If you could see a ranking of business owners and executives who best control healthcare costs and then designate the “top 1%,” you would have to include David, the owner of a retail chain in the Midwest.
David is a “one percenter” in controlling healthcare costs for three reasons:
1) He commits to thinking rationally about healthcare. 100% of rational, fact-driven business owners and executives tend not to view healthcare costs with the same rational approach they apply to other significant expenses.
Unlike other expenses, health insurance directly affects employees who are seldom educated adequately on how win/win scenarios can benefit both employee and employer at the same time. Usually the employee expects the employer to have the best answers but the employer is under-resourced and assumes that a commissioned sales person, the health insurance broker, will be able to figure it out with input from the HR department. The HR department is motivated to have all employees happy and not complaining. HR is also motivated to show costs are not escalating dramatically year over year. All brokers want to keep the client and most want to keep the current level of commission – a motivation that automatically separates the broker’s interests from the client’s.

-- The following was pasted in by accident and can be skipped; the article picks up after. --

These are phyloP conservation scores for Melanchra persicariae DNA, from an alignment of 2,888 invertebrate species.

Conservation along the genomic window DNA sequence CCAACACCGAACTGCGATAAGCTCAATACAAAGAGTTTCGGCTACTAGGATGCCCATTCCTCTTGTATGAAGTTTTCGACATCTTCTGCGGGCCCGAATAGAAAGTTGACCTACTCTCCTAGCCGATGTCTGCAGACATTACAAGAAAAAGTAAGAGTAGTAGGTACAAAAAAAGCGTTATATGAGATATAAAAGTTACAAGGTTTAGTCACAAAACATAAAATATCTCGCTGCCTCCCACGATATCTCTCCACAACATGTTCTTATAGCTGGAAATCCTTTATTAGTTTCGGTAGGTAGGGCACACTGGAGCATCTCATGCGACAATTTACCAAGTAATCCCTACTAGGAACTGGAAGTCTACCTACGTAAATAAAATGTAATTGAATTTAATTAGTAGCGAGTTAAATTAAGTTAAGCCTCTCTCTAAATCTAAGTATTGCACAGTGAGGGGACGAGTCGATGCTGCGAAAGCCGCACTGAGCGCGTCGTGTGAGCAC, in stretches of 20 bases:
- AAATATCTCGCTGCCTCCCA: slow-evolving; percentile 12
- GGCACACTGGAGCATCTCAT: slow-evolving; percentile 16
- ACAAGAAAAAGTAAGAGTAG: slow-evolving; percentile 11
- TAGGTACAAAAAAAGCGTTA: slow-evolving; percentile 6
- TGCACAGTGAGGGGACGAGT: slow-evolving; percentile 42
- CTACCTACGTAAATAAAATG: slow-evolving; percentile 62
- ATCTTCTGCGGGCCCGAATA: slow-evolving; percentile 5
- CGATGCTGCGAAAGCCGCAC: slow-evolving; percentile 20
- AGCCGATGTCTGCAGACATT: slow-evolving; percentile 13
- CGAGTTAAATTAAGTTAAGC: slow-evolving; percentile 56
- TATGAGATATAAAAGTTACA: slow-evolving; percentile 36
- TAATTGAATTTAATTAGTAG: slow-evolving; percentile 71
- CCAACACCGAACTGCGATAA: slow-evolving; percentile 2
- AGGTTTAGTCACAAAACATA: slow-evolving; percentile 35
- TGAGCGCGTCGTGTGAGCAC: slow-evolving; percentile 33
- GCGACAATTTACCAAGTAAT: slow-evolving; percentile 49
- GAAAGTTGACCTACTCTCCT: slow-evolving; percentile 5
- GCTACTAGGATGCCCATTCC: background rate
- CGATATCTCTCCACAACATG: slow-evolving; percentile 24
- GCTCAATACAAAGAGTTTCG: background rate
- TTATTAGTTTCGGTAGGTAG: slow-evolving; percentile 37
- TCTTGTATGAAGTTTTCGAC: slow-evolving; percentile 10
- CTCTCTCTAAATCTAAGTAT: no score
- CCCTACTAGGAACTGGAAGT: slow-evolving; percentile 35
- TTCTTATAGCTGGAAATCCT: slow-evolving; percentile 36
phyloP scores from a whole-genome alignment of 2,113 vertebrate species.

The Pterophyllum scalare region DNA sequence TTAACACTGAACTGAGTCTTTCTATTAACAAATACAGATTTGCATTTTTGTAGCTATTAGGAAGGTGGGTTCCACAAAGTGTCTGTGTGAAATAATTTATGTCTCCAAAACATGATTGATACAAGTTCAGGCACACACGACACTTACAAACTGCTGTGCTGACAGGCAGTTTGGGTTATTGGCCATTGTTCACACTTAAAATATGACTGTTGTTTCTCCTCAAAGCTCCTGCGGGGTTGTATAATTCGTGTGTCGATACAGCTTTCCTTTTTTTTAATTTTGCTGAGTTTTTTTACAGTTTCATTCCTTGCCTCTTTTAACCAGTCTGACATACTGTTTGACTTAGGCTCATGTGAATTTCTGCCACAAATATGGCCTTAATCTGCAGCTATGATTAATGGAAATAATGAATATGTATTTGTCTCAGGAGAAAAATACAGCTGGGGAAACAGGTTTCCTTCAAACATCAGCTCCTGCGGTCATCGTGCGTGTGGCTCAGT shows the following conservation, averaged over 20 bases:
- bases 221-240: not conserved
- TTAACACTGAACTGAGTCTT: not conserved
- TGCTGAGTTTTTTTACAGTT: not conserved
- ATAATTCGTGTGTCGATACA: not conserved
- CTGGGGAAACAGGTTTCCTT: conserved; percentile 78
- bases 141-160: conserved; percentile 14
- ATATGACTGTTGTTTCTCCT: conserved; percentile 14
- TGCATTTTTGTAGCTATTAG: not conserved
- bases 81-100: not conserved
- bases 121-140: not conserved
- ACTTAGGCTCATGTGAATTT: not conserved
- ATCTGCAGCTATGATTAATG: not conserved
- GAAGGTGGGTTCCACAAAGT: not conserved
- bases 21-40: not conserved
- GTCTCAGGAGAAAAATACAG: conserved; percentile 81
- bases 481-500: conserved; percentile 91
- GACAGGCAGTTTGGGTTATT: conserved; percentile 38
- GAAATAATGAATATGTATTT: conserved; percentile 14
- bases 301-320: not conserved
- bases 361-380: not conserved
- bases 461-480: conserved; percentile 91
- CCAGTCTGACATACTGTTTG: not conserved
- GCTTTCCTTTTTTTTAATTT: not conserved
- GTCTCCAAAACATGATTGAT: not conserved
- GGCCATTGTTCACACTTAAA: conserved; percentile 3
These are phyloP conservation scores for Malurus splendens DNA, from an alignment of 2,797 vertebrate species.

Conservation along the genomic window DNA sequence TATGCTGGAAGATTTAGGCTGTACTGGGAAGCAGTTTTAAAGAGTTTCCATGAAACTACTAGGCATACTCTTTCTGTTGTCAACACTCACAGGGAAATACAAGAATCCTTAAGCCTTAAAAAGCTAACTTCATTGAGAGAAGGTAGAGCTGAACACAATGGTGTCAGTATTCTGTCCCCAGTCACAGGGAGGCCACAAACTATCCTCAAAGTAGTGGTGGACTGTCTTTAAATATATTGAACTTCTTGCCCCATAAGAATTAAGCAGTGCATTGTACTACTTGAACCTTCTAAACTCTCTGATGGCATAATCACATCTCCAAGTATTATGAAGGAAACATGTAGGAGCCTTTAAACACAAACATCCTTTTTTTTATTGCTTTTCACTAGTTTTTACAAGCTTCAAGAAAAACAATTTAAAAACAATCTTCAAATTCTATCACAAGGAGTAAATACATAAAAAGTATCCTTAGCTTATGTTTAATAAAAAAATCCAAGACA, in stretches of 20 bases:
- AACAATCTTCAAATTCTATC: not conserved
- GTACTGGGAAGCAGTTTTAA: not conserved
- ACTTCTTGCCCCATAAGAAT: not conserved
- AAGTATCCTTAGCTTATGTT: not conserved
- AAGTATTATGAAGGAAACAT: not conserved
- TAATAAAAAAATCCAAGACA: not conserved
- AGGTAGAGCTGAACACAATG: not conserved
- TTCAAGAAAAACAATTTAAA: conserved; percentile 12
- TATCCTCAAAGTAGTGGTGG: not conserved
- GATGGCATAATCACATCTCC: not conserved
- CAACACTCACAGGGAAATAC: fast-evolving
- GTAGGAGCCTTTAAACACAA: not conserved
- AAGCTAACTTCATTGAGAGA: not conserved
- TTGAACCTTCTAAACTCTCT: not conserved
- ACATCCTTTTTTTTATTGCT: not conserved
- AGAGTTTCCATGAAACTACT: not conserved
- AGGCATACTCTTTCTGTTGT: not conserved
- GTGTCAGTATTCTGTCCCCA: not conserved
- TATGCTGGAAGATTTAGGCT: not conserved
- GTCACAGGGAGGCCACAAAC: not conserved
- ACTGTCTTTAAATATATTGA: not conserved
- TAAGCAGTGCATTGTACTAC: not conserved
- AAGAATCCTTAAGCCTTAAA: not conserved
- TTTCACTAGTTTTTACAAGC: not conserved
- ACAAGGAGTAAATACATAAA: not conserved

“Some owners see a broker the way tribal villagers see the village shaman,” David shared with me. “He’s the guy who interprets the dark secrets, and saves the villagers who wholly trust him alone to deal with the things they don’t understand. This gives them security.” After gaining a full understanding of healthcare costs without the help of his previous retail broker, David had an interesting way of dealing with that broker. “I threw him off the porch,” he said.
2) He has owner/HR alignment. Both David and his HR department must: a) share an objective understanding of all healthcare cost drivers, and b) master the best alternatives for reducing costs. Their ability to be fully engaged and aligned, which is more than mere agreement, is the second factor that makes David a member of the one percent.
3) His total cost puts him in the one percent. The total cost of healthcare is more than just the premium amounts. The true cost of healthcare is:
TOTAL PREMIUMS FOR THE EMPLOYEE ONLY (EMPLOYER & EMPLOYEE SHARE)
ALL ADDITIONAL PREMIUMS PAID BY EMPLOEE OR EMPLOYER TO COVER DEPENDENTS
ALL DEDUCTIBLES AND COPAYS PAID BY THE EMPLOYER AND THE EMPLOYEE.
Add up those three component numbers then divide the sum by the total number of employees in your plan. What do you get?
For companies in the bottom 50% of cost-efficiency, this number will be greater than $12,000 per employee per year (PEPY).
For companies in the top 50%, this number may be closer to $8,000 PEPY.
One percenters like David are well under $5,000 PEPY.
If you don’t already know your full cost on a PEPY basis, do the math now. It might be true that no one besides your retail broker could possibly reduce costs any lower and without sacrificing quality, but why risk it?
Before your company commits to another year of unnecessarily high costs, contact DCI. Our solutions and strategies do not require you to switch brokers or networks and you don’t have to reduce coverage or increase employee deductibles. Our analyses give you the insight and power to be a one percenter!
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